All my Best,


EE
What’s honeymoon salad? Lettuce alone
Don’t look now, mayonnaise is dressing!

Our Lady's Juggler (Re: That ‘Old’ Tarot de Marseille Lore)

#3
EnriqueEnriquez wrote: - The Magician is ignoring La Papesse, who preaches to him about the virtues of the Good Book.

...Thanks in advance for any addition.
Our player of hocus pocus lays down
his wand, takes up
a ball and cup,
prays "come closeup"
and moves them round and round.

Our Lord's lady in her bridal habit
just loves to look
upon the crook;
her open book
mere pretense for the abbot.
Immature poets imitate; mature poets steal; bad poets deface what they take, and good poets make it into something better, or at least something different.
T. S. Eliot

Re: That ‘Old’ Tarot de Marseille Lore...

#4
SteveM wrote:
Our player of hocus pocus lays down
his wand, takes up
a ball and cup,
prays "come closeup"
and moves them round and round.

Our Lord's lady in her bridal habit
just loves to look
upon the crook;
her open book
mere pretense for the abbot.
Thanks for that Steve. The ‘Our Lady’s Juggler’ I recall is a tale about a juggler that offers his juggling as a prayer. Is this referred to the same thing, or there are more stanzas applicable to the tarot?
Corsufle wrote:Thanks for posting. I love this sort of lore. Can you cite any references (written or oral, even vaguely remembered would be OK)?


I am not confident about quoting sources here, as these are things I have heard or read more than once, but Tchalai Unger’s book comes to mind (originally published to accompany Grimaud’s tarot), as well as some of Jodorowsky’s lectures and Jean-Claude’s book, which is full of these little narratives (Now, these three authors seem to somehow share a common universe/past/origin in the figure of Jean Assens, but I am not certain about the extent of his ideas or influence in them). The little tales I have mentioned are those that I have seen repeated over and over, so I can’t attribute them to just one person. If I were to situate them in a time period, I would say they are all pretty much 20th Century, but that is a wild guess.



Thanks,


EE
What’s honeymoon salad? Lettuce alone
Don’t look now, mayonnaise is dressing!

Re: That ‘Old’ Tarot de Marseille Lore...

#5
EnriqueEnriquez wrote:
- The Magician is ignoring La Papesse, who preaches to him about the virtues of the Good Book.
Or as a critical commentary upon the state of the church:

The papesse looks not into the open book in her lap, but upon the juggler: as the Catholic church looks upon transubstantion, purgatory, veneration of saints and relics, miracles and other such juggleries rather than upon scripture.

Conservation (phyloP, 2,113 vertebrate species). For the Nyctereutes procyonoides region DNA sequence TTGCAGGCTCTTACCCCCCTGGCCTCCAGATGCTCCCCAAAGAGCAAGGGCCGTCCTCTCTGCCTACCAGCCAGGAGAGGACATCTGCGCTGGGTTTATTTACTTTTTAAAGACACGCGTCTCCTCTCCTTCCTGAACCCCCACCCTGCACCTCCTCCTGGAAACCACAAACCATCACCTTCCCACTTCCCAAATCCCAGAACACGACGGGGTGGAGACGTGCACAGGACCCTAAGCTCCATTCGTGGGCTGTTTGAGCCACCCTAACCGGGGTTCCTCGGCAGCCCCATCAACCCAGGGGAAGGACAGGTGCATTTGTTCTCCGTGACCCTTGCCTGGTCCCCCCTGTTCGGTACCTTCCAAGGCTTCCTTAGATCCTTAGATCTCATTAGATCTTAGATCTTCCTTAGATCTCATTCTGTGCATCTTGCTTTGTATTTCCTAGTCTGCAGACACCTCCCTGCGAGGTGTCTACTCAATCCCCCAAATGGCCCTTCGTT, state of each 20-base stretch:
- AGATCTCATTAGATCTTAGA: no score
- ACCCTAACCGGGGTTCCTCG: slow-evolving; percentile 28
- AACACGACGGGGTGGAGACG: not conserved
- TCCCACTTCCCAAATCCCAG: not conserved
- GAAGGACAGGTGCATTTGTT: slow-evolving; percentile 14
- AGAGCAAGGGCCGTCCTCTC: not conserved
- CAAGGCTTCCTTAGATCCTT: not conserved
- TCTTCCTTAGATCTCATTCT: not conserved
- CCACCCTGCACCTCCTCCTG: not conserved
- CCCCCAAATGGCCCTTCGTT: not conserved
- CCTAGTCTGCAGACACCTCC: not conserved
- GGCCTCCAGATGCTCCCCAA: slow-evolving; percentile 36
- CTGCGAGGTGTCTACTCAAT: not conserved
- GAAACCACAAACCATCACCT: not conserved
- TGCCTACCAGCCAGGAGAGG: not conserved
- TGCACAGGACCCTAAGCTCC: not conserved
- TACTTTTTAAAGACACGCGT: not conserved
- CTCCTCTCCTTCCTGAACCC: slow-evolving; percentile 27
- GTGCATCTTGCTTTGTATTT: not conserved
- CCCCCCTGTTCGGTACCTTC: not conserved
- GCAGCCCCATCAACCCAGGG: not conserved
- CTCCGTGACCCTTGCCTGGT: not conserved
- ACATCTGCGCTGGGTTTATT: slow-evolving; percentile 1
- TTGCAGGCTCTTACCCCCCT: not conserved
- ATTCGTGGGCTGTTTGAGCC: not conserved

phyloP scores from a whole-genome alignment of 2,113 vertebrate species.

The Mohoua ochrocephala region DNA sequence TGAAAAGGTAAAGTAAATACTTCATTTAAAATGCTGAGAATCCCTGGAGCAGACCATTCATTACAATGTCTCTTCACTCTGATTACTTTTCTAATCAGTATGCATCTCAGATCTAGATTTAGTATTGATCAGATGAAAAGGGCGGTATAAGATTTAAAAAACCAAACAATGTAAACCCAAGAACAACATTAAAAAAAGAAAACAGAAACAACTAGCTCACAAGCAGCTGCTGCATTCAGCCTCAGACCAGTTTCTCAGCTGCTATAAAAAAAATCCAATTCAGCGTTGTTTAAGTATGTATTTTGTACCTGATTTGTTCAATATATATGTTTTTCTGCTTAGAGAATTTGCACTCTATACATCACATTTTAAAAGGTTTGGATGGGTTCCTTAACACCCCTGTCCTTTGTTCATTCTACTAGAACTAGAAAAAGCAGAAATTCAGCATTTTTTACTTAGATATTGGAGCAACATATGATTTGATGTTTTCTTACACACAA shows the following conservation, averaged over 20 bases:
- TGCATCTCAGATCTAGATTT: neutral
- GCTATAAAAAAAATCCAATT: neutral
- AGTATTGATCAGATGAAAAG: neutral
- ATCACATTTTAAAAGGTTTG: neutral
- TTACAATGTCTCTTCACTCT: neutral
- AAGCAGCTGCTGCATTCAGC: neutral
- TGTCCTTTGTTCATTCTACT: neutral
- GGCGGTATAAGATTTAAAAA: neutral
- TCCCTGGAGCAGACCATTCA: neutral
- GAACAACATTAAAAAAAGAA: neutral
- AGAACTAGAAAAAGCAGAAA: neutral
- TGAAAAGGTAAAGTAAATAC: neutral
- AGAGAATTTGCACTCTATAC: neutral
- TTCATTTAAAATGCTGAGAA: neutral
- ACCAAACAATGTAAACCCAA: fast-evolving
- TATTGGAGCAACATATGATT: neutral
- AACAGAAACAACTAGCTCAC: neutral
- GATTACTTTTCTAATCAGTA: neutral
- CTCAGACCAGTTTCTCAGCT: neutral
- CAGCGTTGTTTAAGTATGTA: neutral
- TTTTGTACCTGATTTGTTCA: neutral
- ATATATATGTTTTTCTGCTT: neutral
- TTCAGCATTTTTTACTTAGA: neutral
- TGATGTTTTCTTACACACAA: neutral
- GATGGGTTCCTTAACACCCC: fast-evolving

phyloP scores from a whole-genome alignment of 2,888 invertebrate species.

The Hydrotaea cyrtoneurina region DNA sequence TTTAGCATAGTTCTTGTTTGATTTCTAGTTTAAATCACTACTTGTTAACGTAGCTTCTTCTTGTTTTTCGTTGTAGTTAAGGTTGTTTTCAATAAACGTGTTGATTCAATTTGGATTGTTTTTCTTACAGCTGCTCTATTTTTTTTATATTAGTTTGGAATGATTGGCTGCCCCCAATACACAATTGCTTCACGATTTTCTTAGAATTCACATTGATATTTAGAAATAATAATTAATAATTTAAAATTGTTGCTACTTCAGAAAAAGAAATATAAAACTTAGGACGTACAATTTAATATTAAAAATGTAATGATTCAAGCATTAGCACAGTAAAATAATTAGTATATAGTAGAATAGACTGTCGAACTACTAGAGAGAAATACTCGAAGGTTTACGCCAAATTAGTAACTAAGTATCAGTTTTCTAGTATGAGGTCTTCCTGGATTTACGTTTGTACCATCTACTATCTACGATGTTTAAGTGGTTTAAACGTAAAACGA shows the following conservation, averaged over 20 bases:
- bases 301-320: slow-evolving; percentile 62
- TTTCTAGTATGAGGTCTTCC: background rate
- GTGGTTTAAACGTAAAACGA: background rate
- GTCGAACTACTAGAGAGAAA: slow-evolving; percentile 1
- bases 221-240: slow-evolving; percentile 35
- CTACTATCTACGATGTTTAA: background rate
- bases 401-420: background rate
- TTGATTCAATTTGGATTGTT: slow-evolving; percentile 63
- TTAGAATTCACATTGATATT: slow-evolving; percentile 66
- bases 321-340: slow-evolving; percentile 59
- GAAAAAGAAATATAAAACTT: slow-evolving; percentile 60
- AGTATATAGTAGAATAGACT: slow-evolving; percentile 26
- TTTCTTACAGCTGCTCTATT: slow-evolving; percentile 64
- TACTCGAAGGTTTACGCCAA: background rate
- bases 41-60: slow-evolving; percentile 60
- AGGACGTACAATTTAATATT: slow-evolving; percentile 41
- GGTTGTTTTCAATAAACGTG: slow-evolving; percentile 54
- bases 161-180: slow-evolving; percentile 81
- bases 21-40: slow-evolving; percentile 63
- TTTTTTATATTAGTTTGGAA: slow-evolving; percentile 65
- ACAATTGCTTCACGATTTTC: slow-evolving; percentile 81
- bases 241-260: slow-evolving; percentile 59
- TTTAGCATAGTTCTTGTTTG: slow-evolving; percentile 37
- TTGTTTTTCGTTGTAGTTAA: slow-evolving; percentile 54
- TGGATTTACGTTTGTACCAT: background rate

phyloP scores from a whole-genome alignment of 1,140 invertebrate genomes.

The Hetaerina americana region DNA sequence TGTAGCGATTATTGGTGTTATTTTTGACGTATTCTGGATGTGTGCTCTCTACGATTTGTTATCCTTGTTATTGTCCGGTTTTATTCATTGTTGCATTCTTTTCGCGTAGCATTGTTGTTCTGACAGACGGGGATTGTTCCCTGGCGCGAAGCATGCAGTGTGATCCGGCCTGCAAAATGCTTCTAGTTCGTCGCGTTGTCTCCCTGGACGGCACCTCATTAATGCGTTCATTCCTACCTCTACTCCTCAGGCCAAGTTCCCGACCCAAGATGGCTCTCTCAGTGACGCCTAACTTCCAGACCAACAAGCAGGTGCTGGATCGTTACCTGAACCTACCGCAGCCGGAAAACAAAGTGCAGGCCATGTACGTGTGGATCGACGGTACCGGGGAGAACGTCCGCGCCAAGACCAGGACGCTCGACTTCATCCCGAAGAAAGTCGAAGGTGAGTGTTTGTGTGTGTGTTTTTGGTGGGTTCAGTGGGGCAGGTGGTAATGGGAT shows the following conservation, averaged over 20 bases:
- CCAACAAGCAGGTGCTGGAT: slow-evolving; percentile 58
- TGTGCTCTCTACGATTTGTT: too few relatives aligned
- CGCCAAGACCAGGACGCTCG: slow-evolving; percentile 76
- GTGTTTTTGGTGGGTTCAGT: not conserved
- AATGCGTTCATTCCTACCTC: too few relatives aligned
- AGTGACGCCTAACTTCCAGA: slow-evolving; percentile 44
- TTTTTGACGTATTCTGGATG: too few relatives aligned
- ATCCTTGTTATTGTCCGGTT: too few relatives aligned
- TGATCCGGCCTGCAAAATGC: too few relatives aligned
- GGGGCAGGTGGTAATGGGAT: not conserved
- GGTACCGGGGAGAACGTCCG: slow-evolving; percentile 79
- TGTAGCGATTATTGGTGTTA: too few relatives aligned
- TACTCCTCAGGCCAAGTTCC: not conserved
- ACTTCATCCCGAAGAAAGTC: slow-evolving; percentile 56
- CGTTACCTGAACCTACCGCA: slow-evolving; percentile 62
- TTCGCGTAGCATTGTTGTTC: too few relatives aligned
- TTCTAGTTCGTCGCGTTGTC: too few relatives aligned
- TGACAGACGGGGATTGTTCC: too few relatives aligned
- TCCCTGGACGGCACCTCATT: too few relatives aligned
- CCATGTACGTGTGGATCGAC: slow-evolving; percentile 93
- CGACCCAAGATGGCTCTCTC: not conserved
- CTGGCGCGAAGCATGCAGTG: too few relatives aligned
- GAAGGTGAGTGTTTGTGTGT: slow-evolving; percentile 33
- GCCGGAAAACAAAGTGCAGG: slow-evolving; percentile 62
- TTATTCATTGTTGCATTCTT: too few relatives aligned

Also we have the juggler as a juggler of words, the eloquent, seductive speaker and the papesse with book, the written word: figurative of memory and traditions of the the oral and written word (a common motif of poetry).
Immature poets imitate; mature poets steal; bad poets deface what they take, and good poets make it into something better, or at least something different.
T. S. Eliot

Re: That ‘Old’ Tarot de Marseille Lore...

#6
SteveM wrote:The papesse looks not into the open book in her lap, but upon the juggler...
"Be above board bateleur!"

A card gambling saying from the 15th century- that comes down to us as something done honestly.
It meant back then keep your hands above the table, in case it is thought you cheat.
Sopra di Asse.......

~Lorredan
The Universe is full of magical things patiently waiting for our wits to grow sharper.
Eden Phillpotts

Re: That ‘Old’ Tarot de Marseille Lore...

#7
SteveM wrote:n book in her lap, but upon the juggler: as the Catholic church looks upon transubstantion, purgatory, veneration of saints and relics, miracles and other such juggleries rather than upon scripture.
...the magic of the church trumps that of the juggler, like the miracles of a Moses trumps the trickeries of the pharoe's magicians; as St. Peter trumps the juggleries of a Simon Magus...

...no matter how good a juggler you are, the papesse reminds us, there is one that is better.
Immature poets imitate; mature poets steal; bad poets deface what they take, and good poets make it into something better, or at least something different.
T. S. Eliot

Who is online

Users browsing this forum: No registered users and 6 guests

cron